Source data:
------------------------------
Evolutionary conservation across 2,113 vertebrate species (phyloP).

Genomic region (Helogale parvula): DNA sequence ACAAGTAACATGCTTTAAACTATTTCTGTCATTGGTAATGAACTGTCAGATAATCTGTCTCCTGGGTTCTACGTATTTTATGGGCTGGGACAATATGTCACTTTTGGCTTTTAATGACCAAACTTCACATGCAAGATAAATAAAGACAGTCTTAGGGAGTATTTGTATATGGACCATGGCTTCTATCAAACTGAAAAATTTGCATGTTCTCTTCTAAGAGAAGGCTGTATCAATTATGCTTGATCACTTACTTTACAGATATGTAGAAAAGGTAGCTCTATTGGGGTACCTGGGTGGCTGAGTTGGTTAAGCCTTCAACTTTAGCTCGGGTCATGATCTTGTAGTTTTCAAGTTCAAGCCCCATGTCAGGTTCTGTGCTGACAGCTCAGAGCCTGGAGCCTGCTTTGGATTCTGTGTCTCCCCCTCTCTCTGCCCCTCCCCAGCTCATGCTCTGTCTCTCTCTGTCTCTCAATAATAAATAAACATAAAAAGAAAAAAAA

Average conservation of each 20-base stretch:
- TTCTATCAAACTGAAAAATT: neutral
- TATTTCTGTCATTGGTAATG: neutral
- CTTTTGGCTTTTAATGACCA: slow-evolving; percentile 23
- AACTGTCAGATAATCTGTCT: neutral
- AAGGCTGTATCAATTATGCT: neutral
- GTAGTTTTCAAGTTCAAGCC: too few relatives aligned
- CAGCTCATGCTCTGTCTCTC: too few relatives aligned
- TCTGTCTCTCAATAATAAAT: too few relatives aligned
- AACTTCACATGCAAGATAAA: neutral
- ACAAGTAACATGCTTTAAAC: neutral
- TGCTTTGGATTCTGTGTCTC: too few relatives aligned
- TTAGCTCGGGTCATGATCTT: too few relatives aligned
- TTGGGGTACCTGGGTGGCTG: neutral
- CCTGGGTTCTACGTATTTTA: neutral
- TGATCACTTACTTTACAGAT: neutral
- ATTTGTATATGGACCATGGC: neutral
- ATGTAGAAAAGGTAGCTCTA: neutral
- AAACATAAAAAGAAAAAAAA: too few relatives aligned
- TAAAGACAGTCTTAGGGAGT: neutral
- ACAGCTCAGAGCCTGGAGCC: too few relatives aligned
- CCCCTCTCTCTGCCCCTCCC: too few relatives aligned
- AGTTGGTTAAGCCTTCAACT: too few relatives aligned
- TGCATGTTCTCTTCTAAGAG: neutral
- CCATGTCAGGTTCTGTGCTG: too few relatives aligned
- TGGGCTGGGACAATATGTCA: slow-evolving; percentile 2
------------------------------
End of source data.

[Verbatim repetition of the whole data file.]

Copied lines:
Evolutionary conservation across 2,113 vertebrate species (phyloP).

Genomic region (Helogale parvula): DNA sequence ACAAGTAACATGCTTTAAACTATTTCTGTCATTGGTAATGAACTGTCAGATAATCTGTCTCCTGGGTTCTACGTATTTTATGGGCTGGGACAATATGTCACTTTTGGCTTTTAATGACCAAACTTCACATGCAAGATAAATAAAGACAGTCTTAGGGAGTATTTGTATATGGACCATGGCTTCTATCAAACTGAAAAATTTGCATGTTCTCTTCTAAGAGAAGGCTGTATCAATTATGCTTGATCACTTACTTTACAGATATGTAGAAAAGGTAGCTCTATTGGGGTACCTGGGTGGCTGAGTTGGTTAAGCCTTCAACTTTAGCTCGGGTCATGATCTTGTAGTTTTCAAGTTCAAGCCCCATGTCAGGTTCTGTGCTGACAGCTCAGAGCCTGGAGCCTGCTTTGGATTCTGTGTCTCCCCCTCTCTCTGCCCCTCCCCAGCTCATGCTCTGTCTCTCTCTGTCTCTCAATAATAAATAAACATAAAAAGAAAAAAAA

Average conservation of each 20-base stretch:
- TTCTATCAAACTGAAAAATT: neutral
- TATTTCTGTCATTGGTAATG: neutral
- CTTTTGGCTTTTAATGACCA: slow-evolving; percentile 23
- AACTGTCAGATAATCTGTCT: neutral
- AAGGCTGTATCAATTATGCT: neutral
- GTAGTTTTCAAGTTCAAGCC: too few relatives aligned
- CAGCTCATGCTCTGTCTCTC: too few relatives aligned
- TCTGTCTCTCAATAATAAAT: too few relatives aligned
- AACTTCACATGCAAGATAAA: neutral
- ACAAGTAACATGCTTTAAAC: neutral
- TGCTTTGGATTCTGTGTCTC: too few relatives aligned
- TTAGCTCGGGTCATGATCTT: too few relatives aligned
- TTGGGGTACCTGGGTGGCTG: neutral
- CCTGGGTTCTACGTATTTTA: neutral
- TGATCACTTACTTTACAGAT: neutral
- ATTTGTATATGGACCATGGC: neutral
- ATGTAGAAAAGGTAGCTCTA: neutral
- AAACATAAAAAGAAAAAAAA: too few relatives aligned
- TAAAGACAGTCTTAGGGAGT: neutral
- ACAGCTCAGAGCCTGGAGCC: too few relatives aligned
- CCCCTCTCTCTGCCCCTCCC: too few relatives aligned
- AGTTGGTTAAGCCTTCAACT: too few relatives aligned
- TGCATGTTCTCTTCTAAGAG: neutral
- CCATGTCAGGTTCTGTGCTG: too few relatives aligned
- TGGGCTGGGACAATATGTCA: slow-evolving; percentile 2